Lucifer is a Stockholm-based classic metal band fronted by Johanna Sadonis. With influences such as Black Sabbath and Deep Purple, the band’s aesthetic is distinctly retro, with a sound that could have come straight out of the 60s – in fact, when I heard them before reading up about them, my first guess was that they were a completely ancient band. In reality, however, Lucifer has only been around since 2015, and over the past 8 years they have produced 4 full studio albums (self-titled as “Lucifer I – IV”) as well as a handful of singles. In a similar fashion, their 5th full studio album, “Lucifer V” is scheduled to release on January 26th.
My first impression on playing the first track, Fallen Angel, is how much Lucifer reminds me acutely of Black Sabbath. Unlike Black Sabbath, however, Lucifer is fronted by a vocalist whose timbre is actually pleasant to listen to (I’ll duck the flying tomatoes here; but Ozzy Osbourn’s voice isn’t for everybody). Sadonis’ vocal style itself reminds me more of Joan Jett, with a touch of Lzzy Hale’s powerful forward style.
Lucifer is known for their sludgey, doom-metal esque feel, and “Lucifer V” certainly satisfies that expectation, especially on the march-like third track, Riding Reaper, and the old school rock ballad that follows it, Slow Dance in a Crypt. The old-school rock feel continues in Coffin Has No Silver Lining, which exemplifies a trope I particularly enjoy: An upbeat song with contrasting heavy or depressing lyrical content, reminiscent of classics such as I Hate Myself for Loving You, by Joan Jett and the Blackhearts.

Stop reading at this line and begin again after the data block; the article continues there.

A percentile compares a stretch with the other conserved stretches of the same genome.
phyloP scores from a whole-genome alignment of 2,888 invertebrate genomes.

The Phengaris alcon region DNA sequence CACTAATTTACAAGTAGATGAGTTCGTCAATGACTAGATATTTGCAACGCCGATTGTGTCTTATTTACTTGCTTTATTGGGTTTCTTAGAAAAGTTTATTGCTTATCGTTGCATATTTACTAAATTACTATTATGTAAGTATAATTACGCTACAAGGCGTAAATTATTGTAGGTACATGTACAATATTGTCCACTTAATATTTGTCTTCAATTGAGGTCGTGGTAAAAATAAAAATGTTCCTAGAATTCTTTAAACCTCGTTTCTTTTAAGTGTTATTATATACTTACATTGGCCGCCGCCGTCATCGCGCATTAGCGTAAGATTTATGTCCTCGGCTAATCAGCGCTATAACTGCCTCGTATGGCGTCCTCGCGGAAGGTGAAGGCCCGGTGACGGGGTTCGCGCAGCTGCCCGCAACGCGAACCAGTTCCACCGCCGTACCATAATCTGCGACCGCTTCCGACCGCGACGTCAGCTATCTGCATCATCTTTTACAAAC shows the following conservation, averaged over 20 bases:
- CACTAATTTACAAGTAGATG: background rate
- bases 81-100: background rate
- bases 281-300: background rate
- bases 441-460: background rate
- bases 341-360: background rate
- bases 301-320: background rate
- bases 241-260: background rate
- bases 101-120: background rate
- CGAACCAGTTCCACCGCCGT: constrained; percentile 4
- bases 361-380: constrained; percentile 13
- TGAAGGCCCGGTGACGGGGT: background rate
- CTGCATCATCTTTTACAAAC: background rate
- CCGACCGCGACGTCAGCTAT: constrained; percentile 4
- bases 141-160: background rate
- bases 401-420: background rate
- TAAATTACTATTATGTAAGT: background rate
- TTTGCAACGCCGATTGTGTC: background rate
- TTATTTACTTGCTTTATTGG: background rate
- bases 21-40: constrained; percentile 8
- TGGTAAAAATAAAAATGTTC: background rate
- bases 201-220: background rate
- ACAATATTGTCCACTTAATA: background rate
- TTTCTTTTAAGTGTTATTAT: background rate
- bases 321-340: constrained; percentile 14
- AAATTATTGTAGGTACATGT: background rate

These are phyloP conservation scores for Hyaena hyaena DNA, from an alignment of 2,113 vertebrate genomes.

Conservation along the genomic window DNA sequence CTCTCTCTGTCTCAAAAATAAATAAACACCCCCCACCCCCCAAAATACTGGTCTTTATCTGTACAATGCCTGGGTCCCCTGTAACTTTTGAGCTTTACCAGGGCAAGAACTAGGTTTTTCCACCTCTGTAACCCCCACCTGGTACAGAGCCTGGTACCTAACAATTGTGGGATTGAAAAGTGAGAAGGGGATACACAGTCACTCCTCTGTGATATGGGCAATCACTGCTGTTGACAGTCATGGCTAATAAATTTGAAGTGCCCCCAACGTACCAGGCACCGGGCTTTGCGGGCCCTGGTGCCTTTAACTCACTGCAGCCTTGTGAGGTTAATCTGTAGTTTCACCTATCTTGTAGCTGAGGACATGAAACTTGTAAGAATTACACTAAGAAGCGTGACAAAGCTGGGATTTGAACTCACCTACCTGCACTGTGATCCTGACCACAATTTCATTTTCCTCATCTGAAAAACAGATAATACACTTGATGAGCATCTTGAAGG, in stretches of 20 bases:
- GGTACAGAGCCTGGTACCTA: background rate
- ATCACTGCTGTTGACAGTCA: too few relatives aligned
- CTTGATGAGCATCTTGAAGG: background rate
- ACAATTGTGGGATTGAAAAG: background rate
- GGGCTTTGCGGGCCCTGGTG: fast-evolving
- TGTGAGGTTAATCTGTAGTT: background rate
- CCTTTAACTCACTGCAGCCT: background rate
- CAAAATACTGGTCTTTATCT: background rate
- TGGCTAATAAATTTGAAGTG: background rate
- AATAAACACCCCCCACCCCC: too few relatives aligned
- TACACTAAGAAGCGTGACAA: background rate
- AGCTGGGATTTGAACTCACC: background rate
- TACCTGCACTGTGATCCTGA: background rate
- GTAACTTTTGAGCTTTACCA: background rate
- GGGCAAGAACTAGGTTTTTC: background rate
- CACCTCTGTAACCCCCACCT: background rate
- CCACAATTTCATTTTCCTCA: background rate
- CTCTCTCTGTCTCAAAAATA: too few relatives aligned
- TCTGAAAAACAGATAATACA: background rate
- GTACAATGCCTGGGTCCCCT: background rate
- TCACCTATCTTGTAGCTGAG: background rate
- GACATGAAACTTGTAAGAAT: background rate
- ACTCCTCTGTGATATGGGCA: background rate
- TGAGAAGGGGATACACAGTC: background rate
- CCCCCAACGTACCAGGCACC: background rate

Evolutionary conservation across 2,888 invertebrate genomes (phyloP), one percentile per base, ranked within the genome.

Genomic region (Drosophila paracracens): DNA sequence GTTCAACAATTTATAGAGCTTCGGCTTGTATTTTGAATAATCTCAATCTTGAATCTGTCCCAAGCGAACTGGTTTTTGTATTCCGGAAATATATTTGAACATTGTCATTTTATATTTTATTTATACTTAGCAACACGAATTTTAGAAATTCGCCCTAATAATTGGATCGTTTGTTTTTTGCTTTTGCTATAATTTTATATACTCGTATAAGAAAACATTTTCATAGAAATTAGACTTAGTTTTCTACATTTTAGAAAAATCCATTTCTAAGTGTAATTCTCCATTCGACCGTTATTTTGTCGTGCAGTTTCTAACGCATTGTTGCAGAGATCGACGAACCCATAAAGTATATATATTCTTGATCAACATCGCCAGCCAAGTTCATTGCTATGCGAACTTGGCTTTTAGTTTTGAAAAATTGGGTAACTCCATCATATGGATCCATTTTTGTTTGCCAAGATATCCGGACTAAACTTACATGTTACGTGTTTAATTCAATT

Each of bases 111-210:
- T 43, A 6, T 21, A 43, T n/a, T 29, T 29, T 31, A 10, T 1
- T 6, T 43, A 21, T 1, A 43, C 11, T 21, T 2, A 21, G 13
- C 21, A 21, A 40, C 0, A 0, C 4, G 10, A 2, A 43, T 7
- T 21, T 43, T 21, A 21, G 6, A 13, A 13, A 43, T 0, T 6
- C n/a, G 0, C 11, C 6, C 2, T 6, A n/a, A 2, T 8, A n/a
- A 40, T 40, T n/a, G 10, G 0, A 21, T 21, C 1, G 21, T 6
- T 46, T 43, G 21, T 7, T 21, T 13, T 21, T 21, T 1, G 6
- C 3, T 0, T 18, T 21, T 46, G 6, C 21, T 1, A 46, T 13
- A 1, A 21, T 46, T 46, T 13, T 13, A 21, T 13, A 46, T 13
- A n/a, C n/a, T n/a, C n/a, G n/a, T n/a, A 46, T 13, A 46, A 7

But Maculate Heart is probably my favourite track on the album, with its groovy bassline and heavier edge. While usage of the trope of modifying religious terms is arguably overused, it should come as no surprise given the band’s name, and it’s not an unwelcome continued theme.
The last three tracks seemed to highlight guitar and bass more than vocals, including a cool solo on The Dead Don’t Speak that gives me Iron Maiden vibes. I like the tight synthesis between drums and bass, and it’s certainly not overproduced at all, which solidifies the old-timey rock aesthetic.
Lucifer’s greatest strength, though, also gives rise to my one complaint: The band doesn’t seem to be very adventurous in terms of style, walking on the edge of “too same-y to be interesting” at times. Of course, this is a matter of opinion, but I’d love to hear what Lucifer would come up with if they broke the pattern and tried something new.
“Lucifer V” is a solid piece of classic old-school metal, and certainly lives up to the band’s legacy. Lucifer is currently touring Europe, with upcoming shows in Sweden, Denmark, Germany, Belgium, and France.
Release Date: 26th January 2023
Label: Nuclear Blast